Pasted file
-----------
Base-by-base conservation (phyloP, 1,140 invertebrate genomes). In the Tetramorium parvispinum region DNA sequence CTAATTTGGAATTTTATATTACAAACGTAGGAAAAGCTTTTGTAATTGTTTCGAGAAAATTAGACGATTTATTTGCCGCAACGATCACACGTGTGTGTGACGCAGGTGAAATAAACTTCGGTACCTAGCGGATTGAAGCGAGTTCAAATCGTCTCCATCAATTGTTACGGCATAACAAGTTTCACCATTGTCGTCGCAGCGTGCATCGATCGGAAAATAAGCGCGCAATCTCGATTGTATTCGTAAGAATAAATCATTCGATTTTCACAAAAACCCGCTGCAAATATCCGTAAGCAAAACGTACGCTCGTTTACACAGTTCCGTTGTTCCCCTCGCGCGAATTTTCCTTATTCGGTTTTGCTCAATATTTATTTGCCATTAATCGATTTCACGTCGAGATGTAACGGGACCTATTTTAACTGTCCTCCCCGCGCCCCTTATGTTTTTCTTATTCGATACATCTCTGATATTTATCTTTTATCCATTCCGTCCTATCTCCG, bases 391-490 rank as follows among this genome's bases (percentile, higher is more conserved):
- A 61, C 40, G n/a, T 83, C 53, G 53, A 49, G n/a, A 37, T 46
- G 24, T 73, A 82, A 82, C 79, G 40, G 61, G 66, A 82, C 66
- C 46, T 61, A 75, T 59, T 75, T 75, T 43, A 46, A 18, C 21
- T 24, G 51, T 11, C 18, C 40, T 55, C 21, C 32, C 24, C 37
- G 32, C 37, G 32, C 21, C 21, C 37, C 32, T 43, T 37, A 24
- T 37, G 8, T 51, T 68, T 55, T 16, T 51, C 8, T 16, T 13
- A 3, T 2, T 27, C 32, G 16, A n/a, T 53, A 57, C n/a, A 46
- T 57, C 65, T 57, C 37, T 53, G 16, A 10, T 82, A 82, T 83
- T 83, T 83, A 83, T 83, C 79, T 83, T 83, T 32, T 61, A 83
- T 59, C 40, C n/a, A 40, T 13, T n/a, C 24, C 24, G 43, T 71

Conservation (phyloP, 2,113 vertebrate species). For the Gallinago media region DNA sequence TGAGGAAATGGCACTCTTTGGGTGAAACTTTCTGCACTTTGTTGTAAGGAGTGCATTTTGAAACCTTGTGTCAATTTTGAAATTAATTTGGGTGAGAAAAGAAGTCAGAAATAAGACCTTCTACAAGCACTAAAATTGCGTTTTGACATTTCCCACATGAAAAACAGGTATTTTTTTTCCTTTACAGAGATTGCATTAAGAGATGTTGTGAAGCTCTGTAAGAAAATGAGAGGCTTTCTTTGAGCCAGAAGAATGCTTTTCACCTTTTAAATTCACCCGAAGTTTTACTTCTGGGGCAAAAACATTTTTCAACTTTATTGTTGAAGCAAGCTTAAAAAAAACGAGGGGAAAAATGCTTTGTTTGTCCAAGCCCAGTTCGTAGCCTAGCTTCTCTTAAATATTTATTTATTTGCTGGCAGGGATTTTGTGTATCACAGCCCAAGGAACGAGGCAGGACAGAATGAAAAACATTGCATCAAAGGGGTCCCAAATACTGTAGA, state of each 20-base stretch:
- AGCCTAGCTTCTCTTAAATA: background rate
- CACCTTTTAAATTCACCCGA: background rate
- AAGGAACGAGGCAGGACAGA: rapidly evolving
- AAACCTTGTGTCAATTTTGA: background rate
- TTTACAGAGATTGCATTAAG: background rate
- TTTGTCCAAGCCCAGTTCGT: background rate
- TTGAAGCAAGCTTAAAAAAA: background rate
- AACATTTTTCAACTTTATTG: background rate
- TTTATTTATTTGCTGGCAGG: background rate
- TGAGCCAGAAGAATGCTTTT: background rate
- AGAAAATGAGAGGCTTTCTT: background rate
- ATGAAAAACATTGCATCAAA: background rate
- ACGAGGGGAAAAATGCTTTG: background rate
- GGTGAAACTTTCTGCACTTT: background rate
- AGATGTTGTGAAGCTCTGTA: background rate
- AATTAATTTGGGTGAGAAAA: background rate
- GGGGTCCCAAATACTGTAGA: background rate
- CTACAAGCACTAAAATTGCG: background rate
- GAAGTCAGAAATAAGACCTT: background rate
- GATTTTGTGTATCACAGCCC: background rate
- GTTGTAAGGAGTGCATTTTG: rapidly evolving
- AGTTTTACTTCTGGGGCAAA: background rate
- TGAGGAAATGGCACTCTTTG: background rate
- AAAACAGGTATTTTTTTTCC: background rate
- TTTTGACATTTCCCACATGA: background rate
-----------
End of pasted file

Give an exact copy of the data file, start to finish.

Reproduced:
Base-by-base conservation (phyloP, 1,140 invertebrate genomes). In the Tetramorium parvispinum region DNA sequence CTAATTTGGAATTTTATATTACAAACGTAGGAAAAGCTTTTGTAATTGTTTCGAGAAAATTAGACGATTTATTTGCCGCAACGATCACACGTGTGTGTGACGCAGGTGAAATAAACTTCGGTACCTAGCGGATTGAAGCGAGTTCAAATCGTCTCCATCAATTGTTACGGCATAACAAGTTTCACCATTGTCGTCGCAGCGTGCATCGATCGGAAAATAAGCGCGCAATCTCGATTGTATTCGTAAGAATAAATCATTCGATTTTCACAAAAACCCGCTGCAAATATCCGTAAGCAAAACGTACGCTCGTTTACACAGTTCCGTTGTTCCCCTCGCGCGAATTTTCCTTATTCGGTTTTGCTCAATATTTATTTGCCATTAATCGATTTCACGTCGAGATGTAACGGGACCTATTTTAACTGTCCTCCCCGCGCCCCTTATGTTTTTCTTATTCGATACATCTCTGATATTTATCTTTTATCCATTCCGTCCTATCTCCG, bases 391-490 rank as follows among this genome's bases (percentile, higher is more conserved):
- A 61, C 40, G n/a, T 83, C 53, G 53, A 49, G n/a, A 37, T 46
- G 24, T 73, A 82, A 82, C 79, G 40, G 61, G 66, A 82, C 66
- C 46, T 61, A 75, T 59, T 75, T 75, T 43, A 46, A 18, C 21
- T 24, G 51, T 11, C 18, C 40, T 55, C 21, C 32, C 24, C 37
- G 32, C 37, G 32, C 21, C 21, C 37, C 32, T 43, T 37, A 24
- T 37, G 8, T 51, T 68, T 55, T 16, T 51, C 8, T 16, T 13
- A 3, T 2, T 27, C 32, G 16, A n/a, T 53, A 57, C n/a, A 46
- T 57, C 65, T 57, C 37, T 53, G 16, A 10, T 82, A 82, T 83
- T 83, T 83, A 83, T 83, C 79, T 83, T 83, T 32, T 61, A 83
- T 59, C 40, C n/a, A 40, T 13, T n/a, C 24, C 24, G 43, T 71

Conservation (phyloP, 2,113 vertebrate species). For the Gallinago media region DNA sequence TGAGGAAATGGCACTCTTTGGGTGAAACTTTCTGCACTTTGTTGTAAGGAGTGCATTTTGAAACCTTGTGTCAATTTTGAAATTAATTTGGGTGAGAAAAGAAGTCAGAAATAAGACCTTCTACAAGCACTAAAATTGCGTTTTGACATTTCCCACATGAAAAACAGGTATTTTTTTTCCTTTACAGAGATTGCATTAAGAGATGTTGTGAAGCTCTGTAAGAAAATGAGAGGCTTTCTTTGAGCCAGAAGAATGCTTTTCACCTTTTAAATTCACCCGAAGTTTTACTTCTGGGGCAAAAACATTTTTCAACTTTATTGTTGAAGCAAGCTTAAAAAAAACGAGGGGAAAAATGCTTTGTTTGTCCAAGCCCAGTTCGTAGCCTAGCTTCTCTTAAATATTTATTTATTTGCTGGCAGGGATTTTGTGTATCACAGCCCAAGGAACGAGGCAGGACAGAATGAAAAACATTGCATCAAAGGGGTCCCAAATACTGTAGA, state of each 20-base stretch:
- AGCCTAGCTTCTCTTAAATA: background rate
- CACCTTTTAAATTCACCCGA: background rate
- AAGGAACGAGGCAGGACAGA: rapidly evolving
- AAACCTTGTGTCAATTTTGA: background rate
- TTTACAGAGATTGCATTAAG: background rate
- TTTGTCCAAGCCCAGTTCGT: background rate
- TTGAAGCAAGCTTAAAAAAA: background rate
- AACATTTTTCAACTTTATTG: background rate
- TTTATTTATTTGCTGGCAGG: background rate
- TGAGCCAGAAGAATGCTTTT: background rate
- AGAAAATGAGAGGCTTTCTT: background rate
- ATGAAAAACATTGCATCAAA: background rate
- ACGAGGGGAAAAATGCTTTG: background rate
- GGTGAAACTTTCTGCACTTT: background rate
- AGATGTTGTGAAGCTCTGTA: background rate
- AATTAATTTGGGTGAGAAAA: background rate
- GGGGTCCCAAATACTGTAGA: background rate
- CTACAAGCACTAAAATTGCG: background rate
- GAAGTCAGAAATAAGACCTT: background rate
- GATTTTGTGTATCACAGCCC: background rate
- GTTGTAAGGAGTGCATTTTG: rapidly evolving
- AGTTTTACTTCTGGGGCAAA: background rate
- TGAGGAAATGGCACTCTTTG: background rate
- AAAACAGGTATTTTTTTTCC: background rate
- TTTTGACATTTCCCACATGA: background rate